One third of Africa’s wealth is outside Africa he says. If returned that would increase its capital by 50%.
And as he notes the social return on capital on that in Africa would be vastly, vastly more in Africa than it could ever be outside because capital is so scarce in Africa.
And as he also points out – the true cost of corruption is the defeat of honest politicians who don’t have the corrupt funds to fight elections in Africa.
Now he’s talking plunder of natural assets: I have had to suffer economists arguing this week that there is no price abuse out of Africa. Paul does not agree at all. As he says, if assets are used in this generation then a legacy is left for the future. This has not happened in Africa. Blame our quoted extractive industries companies for that, I say.
That failure he says has halved real wealth in Africa in 30 he says. That’s because wealth was stolen from the many by the few and by the few from the future. And it has been taken out of Africa.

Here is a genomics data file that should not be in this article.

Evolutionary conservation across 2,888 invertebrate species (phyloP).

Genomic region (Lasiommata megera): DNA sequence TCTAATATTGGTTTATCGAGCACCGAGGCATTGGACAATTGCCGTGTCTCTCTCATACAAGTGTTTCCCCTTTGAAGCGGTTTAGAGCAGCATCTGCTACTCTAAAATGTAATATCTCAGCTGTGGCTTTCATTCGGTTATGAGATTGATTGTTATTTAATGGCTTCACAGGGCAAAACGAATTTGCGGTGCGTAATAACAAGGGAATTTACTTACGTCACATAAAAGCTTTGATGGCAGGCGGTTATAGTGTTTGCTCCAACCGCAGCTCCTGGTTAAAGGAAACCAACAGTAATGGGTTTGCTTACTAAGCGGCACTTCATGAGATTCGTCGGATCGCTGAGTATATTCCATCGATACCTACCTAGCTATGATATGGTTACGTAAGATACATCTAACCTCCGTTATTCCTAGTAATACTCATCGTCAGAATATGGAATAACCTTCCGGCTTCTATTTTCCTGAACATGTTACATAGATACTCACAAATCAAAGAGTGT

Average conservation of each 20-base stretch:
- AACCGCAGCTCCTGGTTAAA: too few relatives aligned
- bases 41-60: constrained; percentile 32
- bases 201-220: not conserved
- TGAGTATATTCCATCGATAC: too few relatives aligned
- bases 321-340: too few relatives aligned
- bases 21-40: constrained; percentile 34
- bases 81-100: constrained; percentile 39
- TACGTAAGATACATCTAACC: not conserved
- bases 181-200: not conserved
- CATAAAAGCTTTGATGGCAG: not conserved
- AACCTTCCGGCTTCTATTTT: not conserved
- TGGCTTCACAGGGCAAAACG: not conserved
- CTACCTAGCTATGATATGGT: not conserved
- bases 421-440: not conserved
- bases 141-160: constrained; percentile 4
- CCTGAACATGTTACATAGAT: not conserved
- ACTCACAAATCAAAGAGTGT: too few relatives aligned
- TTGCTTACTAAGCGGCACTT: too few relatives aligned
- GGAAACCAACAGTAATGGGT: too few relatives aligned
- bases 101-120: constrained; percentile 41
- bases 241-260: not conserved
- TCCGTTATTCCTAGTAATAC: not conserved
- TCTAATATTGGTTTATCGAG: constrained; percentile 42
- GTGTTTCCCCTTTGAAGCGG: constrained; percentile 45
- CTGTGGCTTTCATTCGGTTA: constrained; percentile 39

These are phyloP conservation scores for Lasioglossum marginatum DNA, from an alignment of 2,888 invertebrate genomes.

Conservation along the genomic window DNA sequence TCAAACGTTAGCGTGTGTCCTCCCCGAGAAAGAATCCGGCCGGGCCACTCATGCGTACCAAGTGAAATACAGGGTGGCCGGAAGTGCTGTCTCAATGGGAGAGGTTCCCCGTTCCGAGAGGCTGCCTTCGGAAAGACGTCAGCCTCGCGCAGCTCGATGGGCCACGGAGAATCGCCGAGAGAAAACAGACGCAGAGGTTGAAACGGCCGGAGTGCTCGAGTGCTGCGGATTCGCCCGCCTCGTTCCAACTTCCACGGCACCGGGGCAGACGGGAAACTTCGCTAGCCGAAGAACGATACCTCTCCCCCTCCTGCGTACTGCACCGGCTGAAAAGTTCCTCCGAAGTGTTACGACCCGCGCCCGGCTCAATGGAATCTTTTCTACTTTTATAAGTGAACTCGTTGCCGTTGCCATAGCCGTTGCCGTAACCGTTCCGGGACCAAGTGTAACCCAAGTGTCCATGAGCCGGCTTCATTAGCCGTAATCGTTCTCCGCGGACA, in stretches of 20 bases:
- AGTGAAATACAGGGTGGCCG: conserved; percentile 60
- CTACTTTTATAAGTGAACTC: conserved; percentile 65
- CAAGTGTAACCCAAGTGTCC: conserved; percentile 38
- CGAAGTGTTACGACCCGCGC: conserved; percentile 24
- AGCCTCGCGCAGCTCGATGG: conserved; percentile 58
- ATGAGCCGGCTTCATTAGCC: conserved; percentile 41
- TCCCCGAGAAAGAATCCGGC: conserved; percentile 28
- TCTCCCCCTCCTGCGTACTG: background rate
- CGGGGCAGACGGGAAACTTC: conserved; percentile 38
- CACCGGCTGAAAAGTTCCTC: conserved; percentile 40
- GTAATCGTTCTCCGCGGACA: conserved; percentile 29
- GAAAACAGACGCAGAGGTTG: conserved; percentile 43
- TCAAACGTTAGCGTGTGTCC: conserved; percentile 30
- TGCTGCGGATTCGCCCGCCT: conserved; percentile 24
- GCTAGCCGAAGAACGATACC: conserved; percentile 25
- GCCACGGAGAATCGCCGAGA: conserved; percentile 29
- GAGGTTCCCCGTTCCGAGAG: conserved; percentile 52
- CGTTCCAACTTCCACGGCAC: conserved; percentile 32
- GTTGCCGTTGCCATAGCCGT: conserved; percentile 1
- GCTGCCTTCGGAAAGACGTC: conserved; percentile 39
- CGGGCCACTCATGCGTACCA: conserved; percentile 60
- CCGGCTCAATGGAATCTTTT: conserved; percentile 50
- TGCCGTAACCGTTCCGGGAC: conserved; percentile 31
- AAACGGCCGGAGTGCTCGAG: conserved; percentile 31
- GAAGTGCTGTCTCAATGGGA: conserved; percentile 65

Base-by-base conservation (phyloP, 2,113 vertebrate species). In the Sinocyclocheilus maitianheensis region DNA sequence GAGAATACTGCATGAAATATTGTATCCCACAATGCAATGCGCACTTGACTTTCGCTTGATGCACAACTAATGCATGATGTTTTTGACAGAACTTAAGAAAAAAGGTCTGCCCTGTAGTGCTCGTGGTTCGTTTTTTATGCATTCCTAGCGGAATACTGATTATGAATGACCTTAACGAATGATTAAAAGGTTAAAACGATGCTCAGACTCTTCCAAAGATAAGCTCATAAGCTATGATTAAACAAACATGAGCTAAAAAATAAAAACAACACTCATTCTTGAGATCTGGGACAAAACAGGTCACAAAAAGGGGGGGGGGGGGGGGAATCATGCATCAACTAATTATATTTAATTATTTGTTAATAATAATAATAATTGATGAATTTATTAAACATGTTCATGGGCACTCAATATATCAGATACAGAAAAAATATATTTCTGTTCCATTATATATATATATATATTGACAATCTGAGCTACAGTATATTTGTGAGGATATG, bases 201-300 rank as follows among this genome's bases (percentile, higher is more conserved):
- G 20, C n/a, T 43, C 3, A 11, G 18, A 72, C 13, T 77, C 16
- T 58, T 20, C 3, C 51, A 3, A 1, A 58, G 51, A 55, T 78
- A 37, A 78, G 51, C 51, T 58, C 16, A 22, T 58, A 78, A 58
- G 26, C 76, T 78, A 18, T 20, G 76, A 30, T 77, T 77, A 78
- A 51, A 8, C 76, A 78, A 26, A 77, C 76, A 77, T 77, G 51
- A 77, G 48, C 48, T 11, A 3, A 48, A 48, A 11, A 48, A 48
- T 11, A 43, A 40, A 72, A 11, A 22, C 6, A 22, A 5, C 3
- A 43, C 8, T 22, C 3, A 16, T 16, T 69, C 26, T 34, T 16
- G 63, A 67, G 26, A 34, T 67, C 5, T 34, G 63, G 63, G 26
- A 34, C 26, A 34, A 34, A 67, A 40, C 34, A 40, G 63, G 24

We need he says a legal counter part of this concept of economic plunder. Then we can create culpability.
Aid he says is not enough – we need to use codes and laws and instruments to deliver benefit. I call one of those country-by-country reporting. His example is from the FATF – and he says Nigeria was forced by the FATF to tackle corruption – and the pressure was massively effective. Unfortunately of course the head of that process in Nigeria is now in exile.
He’s right. We can resolve this. And accountants have a major role to play in this. I’ve said before the International Accounting Standards Board could do more good for Africa than Bono and Geldof ever have. So why do they refuse to do so?